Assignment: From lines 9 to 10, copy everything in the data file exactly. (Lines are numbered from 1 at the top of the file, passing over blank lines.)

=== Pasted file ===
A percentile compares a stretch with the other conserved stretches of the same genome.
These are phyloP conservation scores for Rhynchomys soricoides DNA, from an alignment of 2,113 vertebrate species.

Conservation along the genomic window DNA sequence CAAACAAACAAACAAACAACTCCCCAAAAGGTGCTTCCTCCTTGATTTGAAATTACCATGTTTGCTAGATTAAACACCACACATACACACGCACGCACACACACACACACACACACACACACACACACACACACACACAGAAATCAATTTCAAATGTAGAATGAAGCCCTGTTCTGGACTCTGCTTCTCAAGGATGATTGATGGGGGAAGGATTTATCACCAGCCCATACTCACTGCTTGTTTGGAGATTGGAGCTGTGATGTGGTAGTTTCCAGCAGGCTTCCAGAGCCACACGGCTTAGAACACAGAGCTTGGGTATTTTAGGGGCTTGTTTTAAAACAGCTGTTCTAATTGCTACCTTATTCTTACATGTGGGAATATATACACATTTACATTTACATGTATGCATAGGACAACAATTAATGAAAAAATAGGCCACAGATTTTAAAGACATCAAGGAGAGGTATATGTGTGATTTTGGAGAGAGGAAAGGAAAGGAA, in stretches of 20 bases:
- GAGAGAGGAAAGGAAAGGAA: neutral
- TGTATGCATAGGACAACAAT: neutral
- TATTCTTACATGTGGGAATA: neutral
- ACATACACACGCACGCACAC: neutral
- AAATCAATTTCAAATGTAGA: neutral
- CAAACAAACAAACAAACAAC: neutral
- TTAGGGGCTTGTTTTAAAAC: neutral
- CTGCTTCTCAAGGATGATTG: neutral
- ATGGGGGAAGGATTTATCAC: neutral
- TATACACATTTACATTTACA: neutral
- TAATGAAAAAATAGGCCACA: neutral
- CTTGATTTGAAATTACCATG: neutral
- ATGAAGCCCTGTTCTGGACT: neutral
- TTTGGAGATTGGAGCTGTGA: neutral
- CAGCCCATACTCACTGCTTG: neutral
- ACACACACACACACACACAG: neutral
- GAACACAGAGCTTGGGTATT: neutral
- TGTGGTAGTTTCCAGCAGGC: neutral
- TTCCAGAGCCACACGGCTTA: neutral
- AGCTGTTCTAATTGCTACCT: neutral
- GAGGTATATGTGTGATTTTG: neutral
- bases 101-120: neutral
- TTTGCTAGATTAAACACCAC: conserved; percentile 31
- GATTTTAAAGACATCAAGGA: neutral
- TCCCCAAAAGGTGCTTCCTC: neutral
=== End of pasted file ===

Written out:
- CAAACAAACAAACAAACAAC: neutral
- TTAGGGGCTTGTTTTAAAAC: neutral